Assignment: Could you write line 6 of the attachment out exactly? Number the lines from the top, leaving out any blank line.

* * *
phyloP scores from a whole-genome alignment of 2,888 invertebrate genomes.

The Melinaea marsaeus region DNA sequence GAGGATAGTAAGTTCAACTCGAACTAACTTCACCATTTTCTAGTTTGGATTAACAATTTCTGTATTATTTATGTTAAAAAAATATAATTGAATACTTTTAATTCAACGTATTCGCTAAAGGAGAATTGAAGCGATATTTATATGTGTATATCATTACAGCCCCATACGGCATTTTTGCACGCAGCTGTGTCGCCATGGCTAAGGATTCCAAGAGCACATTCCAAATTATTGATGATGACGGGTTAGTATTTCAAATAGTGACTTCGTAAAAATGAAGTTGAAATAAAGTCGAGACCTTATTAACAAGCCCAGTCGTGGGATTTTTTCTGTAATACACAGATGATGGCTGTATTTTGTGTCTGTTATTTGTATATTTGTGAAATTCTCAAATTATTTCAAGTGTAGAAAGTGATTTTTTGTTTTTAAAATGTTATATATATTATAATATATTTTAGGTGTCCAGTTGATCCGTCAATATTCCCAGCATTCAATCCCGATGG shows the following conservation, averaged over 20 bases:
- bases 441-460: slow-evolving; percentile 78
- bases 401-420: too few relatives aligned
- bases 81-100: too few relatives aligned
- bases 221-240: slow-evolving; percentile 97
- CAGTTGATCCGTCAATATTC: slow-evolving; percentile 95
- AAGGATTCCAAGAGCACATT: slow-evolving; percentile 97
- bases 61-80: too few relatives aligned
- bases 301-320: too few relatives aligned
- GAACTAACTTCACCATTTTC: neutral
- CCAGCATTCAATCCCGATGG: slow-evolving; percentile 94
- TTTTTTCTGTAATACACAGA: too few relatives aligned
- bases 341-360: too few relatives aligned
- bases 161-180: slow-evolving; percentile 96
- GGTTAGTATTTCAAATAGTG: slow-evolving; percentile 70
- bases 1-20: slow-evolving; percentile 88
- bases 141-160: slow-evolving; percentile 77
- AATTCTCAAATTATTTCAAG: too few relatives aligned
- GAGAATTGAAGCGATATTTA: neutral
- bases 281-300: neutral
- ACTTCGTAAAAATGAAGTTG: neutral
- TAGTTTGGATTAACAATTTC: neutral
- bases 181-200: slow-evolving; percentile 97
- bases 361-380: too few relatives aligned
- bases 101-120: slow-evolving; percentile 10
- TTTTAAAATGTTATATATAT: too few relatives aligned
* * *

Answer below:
- bases 221-240: slow-evolving; percentile 97